Bio based vs bio degradeable basf 2008

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Bio based vs bio degradeable basf 2008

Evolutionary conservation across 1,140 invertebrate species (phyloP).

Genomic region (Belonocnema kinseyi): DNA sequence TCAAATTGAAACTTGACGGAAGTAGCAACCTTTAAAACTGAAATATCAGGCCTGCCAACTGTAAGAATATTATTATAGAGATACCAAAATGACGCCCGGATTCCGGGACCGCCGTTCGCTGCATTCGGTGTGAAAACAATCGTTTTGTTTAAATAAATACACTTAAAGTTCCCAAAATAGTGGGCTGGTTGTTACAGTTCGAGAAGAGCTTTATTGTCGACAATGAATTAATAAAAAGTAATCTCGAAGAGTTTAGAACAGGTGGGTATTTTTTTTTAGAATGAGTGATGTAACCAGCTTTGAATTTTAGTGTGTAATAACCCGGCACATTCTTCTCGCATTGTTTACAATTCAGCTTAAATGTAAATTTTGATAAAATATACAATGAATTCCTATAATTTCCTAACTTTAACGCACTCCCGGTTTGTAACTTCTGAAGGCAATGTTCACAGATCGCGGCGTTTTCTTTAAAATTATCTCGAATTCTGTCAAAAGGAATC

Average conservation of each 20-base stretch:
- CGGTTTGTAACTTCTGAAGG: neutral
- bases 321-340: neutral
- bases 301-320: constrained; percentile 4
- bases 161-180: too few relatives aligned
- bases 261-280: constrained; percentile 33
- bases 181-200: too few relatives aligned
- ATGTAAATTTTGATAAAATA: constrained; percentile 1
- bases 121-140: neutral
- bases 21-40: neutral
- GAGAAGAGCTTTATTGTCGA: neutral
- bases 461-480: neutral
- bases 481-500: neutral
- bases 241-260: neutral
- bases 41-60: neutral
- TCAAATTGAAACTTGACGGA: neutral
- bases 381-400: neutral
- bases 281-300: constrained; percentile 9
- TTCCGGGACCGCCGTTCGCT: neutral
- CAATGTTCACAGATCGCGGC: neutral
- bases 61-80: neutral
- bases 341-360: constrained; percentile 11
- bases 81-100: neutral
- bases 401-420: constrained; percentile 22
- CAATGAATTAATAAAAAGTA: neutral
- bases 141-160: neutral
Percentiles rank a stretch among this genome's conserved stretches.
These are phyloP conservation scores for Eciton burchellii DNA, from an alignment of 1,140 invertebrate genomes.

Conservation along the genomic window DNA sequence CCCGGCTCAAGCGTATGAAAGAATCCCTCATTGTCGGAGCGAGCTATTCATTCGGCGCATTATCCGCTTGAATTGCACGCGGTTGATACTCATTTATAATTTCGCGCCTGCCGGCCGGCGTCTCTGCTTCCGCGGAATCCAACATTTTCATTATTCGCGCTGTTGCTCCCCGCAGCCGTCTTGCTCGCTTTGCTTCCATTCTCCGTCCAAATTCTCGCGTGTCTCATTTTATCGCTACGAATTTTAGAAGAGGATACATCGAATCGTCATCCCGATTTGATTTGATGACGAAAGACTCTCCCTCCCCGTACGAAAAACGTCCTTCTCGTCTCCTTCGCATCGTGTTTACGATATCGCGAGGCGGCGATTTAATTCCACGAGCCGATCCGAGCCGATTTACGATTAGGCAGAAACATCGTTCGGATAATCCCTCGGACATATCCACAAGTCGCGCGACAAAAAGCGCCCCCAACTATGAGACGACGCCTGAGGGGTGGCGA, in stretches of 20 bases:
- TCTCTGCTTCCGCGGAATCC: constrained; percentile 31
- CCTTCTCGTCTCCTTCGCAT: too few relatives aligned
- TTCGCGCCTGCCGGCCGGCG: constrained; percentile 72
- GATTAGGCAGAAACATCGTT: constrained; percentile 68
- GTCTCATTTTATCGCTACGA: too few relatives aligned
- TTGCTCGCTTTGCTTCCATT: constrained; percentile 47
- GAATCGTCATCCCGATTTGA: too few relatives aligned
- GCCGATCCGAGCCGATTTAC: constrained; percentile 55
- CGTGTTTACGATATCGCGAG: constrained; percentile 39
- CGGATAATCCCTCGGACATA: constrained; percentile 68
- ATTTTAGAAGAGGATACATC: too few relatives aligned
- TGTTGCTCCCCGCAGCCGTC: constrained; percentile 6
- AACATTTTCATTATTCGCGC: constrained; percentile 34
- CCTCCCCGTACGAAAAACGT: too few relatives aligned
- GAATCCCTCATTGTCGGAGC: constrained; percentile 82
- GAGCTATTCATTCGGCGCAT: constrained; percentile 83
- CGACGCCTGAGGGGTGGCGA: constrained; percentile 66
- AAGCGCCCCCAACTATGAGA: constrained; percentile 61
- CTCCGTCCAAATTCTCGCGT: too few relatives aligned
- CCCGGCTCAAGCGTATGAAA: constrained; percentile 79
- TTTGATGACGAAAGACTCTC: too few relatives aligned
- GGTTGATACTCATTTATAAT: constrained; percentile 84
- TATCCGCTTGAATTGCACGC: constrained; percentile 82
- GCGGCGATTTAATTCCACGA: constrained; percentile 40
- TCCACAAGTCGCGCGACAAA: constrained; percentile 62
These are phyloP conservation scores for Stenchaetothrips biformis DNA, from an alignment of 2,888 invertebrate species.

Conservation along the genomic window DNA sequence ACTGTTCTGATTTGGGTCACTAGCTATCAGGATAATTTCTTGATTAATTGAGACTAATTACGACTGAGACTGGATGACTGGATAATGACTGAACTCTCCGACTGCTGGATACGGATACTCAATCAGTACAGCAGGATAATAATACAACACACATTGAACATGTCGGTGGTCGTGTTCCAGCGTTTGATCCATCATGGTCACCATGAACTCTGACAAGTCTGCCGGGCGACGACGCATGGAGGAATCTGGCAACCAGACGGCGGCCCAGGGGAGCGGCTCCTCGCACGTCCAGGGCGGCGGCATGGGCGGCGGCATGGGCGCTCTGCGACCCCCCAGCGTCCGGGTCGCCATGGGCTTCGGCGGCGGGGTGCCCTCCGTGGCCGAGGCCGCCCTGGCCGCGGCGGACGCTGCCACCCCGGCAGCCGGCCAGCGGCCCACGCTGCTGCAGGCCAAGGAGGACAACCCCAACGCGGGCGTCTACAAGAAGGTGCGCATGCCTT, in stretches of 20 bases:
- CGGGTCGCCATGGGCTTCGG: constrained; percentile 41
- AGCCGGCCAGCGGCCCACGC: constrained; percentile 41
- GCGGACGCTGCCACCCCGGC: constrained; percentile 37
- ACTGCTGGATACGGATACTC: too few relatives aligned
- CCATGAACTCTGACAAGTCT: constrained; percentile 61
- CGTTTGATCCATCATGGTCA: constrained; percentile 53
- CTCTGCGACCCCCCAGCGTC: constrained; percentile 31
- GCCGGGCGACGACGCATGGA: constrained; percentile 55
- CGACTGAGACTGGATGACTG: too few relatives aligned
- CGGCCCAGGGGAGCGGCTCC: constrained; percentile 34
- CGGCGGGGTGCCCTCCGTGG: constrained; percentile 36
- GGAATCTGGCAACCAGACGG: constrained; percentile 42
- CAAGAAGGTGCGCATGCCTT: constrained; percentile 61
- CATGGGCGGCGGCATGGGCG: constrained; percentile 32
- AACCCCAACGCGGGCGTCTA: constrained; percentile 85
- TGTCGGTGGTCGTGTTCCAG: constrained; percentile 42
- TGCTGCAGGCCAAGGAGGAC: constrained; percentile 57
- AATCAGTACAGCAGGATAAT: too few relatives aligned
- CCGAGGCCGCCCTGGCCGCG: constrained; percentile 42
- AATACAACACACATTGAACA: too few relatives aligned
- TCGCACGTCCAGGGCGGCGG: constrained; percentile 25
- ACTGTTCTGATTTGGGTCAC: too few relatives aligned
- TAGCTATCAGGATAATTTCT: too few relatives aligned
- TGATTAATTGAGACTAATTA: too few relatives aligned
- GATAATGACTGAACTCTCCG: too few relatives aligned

1. 1. 11 V Kunststoffe international 8/2008 foralongtime,e.g.tomanufacturepaints and coatings from natural resins and oils, vitamin B2 from vegetable oils, amines and acrylates from molasses and cane sugar. Use of renewable resources is ac- tively being researched. However, the company uses these materials in larger amount only where it makes sense eco- logically and economically. The amount of renewable resources currently pur- chasedbyBASFaccountsforlessthan5% of the total purchasing volume. It’s Also Possible without Bio-based Resources When it comes to the various possibili- ties for using renewable resources, the same criteria must be employed as have been to date in terms of life cycle assess- ments (LCAs), i.e. the environmental compatibility, economic aspects and so- cial impact over the entire life cycle of products, including the associated man- ufacturing processes and disposal meth- ods,mustbeinvestigated.Timeandagain it is found that a product based on bio- mass in not per se ecologically more effi- cient than a petrochemical-based prod- uct.Each case must be evaluated individ- ually: if renewable resources are readily accessible, i.e. short transportation dis- tances, do not require excess amounts of water or fertilizers, then use of biomass as a source for material is ecologically beneficial. If, however, large amounts of forest must be cleared or processes that consume large amounts of energy are needed to refine the biomass, the ecolog- ical benefit can easily be reversed. For a correct assessment, aspects such as energy and water consumption, gener- ation of greenhouse gases and discharges into water, e.g. as the result of overfertil- ization,must be taken into consideration, along with the amount of land required VALENTINE REIMER ANDREAS KÜNKEL SABINE PHILIPP O ver the long term, renewable ener- gy sources and biomass can replace and complement the limited amount of fossil fuels and raw materials tosomedegree.Againstthisbackdrop,re- newable resources will become increas- inglyimportantinthefuture.Perse,how- ever, they are not necessarily good as a material to be used, just as petroleum is not necessarily bad as a material to use. The amount of oil, gas and coal on the Earth is limited, but renewable resources are not present in limitless amounts ei- ther. On the one hand, they must grow again and on the other hand they have a number of competitors: wheat, corn (Ti- tlephoto)sugarcaneandricearefirstand foremostfoodstuffs.However,theyareal- so used to generate electricity and heat. They are used to produce biofuels and serveasrawmaterialsforthechemicalin- dustry. BASF has used bio raw material An Eco-Efficiency Evaluation. Use of renewable resources is currently being actively re- searched. Before they can be used, the environmental com- patibility, economic aspects and social impact over the entire life cycle, including production and disposal, must be investigated. If the results are not positive, there are alternatives that do not rely on biomass, since innovative petrochemical plastic products are saving enormous amounts of energy and thus lowering CO2 emissions already today – and the potential is not yet exhausted. According to estimates, the amount of corn needed for bioplastics – in the form of starch and PLA (polylactic acid) – is less than 0.1 % of the corn grown worldwide PE104341 Bio – Sense or Nonsense BASF SE KT/KC – E100 D-67056 Ludwigshafen Tel. +49/6 21/60-43348 Fax +49/6 21/60-49497 www.basf.de/plastics Manufactureri Translated from Kunststoffe 8/2008, pp. 32–36 SPECIAL ■